Where are antibiotics used? Eighty percent are being given to animals. I was trying to answer this question of multidrug resistance because it can come out of the single use, certainly low dose.
The important point is that the stage is now set. We have to take advantage. We are wasting antibiotics. We are killing our ecology. We are ruining microbiomes. You see a little bit of change. But when you talk to mom and pop farms, which I have done, they only use antibiotics because they think that is what the industry wants. That is the norm. They think that if they don’t do it, it is not going to be a product that is equal to the others.
I think there are a lot of negative feelings about this practice. At the time that this was discovered by [Robert] Stokstad and [Thomas] Jukes, they thought they had found the vitamin of the world. He expected a Nobel Prize, Jukes. He said in an interview that he was ready for the Nobel Prize because he found a substitute for feeding people or animals, and because you just have to give them a little bit of an antibiotic. He said it was not working as an antibiotic; it was working like something else. But nobody could ever show how it wasn’t working as an antibiotic.
The point is that it had its followers. Now 30 years later, a report in the New England Journal of Medicine is published in which researchers are using antibiotics for malnutrition in children in developing countries,
in Malawi in this particular case. While they didn’t state it, it was the same sort of phenomenon that was being used with the animals. We are giving them antibiotics. We don’t know how it works. We don’t even know if giving it to them will call the microbiome to become resistant, in which case it won’t work anymore. There are so many questions and yet, WHO came out with an edict that said this looks like a good idea. All people should get it. The point of the matter is intelligent people can do unintelligent things.
We did a farm study with 300 chickens that were treated with low-dose tetracycline. The industry that supported this through the Animal Health Institute was shocked when we showed that the antibiotic had an effect on the people working on the farm. They began to excrete resistant bacteria. They thought, “How did that happen? Animals are not sharing the world with us. They are on their own planet.” Looking back, there was this naïve belief, really, that there was one world for animals and one world for people.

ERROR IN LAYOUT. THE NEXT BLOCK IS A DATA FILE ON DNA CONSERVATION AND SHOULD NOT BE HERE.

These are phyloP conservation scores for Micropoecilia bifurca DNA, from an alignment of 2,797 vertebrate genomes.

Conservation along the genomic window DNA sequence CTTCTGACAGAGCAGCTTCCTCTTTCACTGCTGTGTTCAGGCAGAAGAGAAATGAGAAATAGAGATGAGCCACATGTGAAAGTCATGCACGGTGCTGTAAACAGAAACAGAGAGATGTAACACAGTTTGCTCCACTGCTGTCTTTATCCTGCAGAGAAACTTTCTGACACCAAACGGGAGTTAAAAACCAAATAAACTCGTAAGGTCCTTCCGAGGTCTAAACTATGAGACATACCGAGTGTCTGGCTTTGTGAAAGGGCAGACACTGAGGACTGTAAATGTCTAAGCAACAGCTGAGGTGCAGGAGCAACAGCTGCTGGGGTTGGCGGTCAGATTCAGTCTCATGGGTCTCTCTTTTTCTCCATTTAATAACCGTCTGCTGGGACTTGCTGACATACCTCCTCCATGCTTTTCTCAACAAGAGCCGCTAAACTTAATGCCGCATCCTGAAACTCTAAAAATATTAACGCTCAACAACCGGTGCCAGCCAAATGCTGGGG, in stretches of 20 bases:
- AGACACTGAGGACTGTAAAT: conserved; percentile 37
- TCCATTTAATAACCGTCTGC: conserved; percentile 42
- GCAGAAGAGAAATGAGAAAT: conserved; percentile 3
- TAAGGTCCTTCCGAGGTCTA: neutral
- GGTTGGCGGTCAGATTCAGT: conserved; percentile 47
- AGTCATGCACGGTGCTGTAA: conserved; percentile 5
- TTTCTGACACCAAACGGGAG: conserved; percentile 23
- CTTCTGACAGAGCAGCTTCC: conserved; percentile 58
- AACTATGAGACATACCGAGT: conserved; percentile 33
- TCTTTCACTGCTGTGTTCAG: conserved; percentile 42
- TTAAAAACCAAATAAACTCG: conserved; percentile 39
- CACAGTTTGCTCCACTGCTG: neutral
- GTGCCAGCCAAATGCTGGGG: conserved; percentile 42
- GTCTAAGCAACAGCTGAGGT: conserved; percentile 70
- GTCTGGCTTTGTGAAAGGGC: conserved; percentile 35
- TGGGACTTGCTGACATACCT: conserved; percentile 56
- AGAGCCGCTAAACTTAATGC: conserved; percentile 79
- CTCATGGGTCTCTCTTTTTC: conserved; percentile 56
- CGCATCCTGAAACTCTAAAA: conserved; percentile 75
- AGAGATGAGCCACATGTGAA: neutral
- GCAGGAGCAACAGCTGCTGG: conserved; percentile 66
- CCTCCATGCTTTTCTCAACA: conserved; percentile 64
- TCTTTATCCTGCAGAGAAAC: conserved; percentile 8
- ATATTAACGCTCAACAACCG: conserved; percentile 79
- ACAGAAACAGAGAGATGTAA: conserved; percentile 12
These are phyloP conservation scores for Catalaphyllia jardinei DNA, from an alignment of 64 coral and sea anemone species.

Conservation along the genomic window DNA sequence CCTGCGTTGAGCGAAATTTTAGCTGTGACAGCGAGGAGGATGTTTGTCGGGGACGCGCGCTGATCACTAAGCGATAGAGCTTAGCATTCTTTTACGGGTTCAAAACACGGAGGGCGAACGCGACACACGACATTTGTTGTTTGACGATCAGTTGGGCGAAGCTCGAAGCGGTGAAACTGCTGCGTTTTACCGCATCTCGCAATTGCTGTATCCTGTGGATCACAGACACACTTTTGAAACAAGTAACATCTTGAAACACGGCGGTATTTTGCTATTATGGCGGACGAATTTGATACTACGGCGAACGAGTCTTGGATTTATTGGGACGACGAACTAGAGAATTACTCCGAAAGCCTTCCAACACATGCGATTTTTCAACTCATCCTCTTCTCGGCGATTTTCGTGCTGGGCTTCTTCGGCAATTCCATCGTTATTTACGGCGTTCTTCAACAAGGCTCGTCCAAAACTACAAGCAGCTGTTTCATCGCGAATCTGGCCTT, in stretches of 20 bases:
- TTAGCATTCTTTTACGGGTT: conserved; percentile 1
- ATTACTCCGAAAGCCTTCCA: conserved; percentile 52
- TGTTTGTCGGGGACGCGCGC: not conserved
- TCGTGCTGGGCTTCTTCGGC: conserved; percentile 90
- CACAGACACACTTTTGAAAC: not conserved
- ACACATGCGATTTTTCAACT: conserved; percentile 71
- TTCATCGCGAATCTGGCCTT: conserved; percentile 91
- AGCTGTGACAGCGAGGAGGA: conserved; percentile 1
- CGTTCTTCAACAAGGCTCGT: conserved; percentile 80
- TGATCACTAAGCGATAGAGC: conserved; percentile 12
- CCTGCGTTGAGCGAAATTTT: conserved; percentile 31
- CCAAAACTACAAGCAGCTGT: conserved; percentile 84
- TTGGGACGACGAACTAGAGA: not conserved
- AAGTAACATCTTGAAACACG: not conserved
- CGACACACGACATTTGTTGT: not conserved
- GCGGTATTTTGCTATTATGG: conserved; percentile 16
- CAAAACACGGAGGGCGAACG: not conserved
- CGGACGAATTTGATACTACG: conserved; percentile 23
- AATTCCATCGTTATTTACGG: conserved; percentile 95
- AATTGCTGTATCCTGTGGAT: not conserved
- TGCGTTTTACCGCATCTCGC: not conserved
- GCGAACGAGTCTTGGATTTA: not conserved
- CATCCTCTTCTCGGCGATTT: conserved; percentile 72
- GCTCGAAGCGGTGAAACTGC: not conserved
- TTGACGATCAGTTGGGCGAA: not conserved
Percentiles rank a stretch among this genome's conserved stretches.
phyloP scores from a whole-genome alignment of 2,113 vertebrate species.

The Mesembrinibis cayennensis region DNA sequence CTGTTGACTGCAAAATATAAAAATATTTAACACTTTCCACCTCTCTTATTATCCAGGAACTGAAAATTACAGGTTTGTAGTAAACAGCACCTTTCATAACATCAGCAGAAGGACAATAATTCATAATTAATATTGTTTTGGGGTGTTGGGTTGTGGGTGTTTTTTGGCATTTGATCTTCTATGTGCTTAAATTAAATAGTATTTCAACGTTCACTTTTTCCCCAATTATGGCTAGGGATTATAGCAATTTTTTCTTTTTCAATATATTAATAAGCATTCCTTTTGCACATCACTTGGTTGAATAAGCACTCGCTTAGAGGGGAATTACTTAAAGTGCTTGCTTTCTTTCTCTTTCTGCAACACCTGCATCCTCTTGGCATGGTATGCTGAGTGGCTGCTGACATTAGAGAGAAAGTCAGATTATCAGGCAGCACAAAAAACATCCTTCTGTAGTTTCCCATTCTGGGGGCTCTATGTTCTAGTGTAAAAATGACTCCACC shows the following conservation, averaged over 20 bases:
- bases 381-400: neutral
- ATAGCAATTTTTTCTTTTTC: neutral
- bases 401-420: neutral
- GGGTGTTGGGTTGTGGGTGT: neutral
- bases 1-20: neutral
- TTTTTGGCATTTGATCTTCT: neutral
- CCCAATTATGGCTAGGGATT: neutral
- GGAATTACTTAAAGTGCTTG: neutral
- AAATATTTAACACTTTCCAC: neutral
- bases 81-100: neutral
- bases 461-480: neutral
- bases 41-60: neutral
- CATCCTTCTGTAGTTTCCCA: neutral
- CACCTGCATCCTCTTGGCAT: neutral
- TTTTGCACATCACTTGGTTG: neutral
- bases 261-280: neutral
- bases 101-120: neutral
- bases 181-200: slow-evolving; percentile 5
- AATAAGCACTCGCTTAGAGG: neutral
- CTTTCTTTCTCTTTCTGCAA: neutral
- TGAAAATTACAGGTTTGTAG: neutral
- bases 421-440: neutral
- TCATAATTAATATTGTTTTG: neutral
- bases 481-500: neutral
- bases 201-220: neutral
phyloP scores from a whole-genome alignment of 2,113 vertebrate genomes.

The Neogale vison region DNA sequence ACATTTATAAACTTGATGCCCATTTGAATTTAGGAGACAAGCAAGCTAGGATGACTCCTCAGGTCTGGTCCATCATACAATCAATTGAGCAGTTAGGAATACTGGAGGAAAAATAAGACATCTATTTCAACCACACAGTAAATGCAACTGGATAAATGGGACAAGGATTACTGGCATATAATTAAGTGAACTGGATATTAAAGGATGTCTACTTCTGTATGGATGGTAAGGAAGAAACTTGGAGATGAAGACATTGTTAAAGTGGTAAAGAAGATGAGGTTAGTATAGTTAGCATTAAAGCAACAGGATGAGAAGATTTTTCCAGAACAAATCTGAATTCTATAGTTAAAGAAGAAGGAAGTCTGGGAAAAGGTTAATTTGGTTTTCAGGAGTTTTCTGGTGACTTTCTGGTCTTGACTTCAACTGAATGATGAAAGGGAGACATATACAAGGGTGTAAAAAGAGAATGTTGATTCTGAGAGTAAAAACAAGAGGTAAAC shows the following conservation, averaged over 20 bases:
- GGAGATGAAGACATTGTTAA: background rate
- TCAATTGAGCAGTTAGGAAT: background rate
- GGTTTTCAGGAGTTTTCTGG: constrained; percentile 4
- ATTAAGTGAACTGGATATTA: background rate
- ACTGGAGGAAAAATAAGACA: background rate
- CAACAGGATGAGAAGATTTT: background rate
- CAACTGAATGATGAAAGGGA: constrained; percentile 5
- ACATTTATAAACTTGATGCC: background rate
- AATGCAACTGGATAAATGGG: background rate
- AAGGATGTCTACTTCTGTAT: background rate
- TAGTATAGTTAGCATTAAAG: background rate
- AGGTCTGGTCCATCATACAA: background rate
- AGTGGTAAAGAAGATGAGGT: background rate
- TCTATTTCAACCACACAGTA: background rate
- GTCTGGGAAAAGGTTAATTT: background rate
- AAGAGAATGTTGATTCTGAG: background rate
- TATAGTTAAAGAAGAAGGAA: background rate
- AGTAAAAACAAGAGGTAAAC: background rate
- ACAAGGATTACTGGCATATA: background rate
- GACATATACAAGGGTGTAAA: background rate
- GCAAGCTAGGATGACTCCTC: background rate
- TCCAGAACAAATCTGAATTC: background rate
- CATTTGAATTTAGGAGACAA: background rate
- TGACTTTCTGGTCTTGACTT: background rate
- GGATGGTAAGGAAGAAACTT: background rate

DR. FINEBERG: I did want to also, if I could, come back to a question, Rima, that your comments made me wonder about. Are we, in our country today, doing enough in surveillance and keeping up to the knowledge of what is happening? How important is this for us, relative to a surveillance global network that will be able to detect problems emerging anywhere? Can you help us understand the state of play there?
DR. KHABBAZ: With regard to surveillance, it varies. Are we doing as best as we can? No. We have limited ability to track certain resistances and certain pathogens. Certainly, we have systems. We are trying to do better, but it is going to need resources to really track resistance as we should across the board.
We have systems. The National Healthcare Safety Network tracks resistance in health care settings. You have something called the Emerging Infections Program that tracks resistance in this community. There are things that we can do to get a more complete, in-depth picture.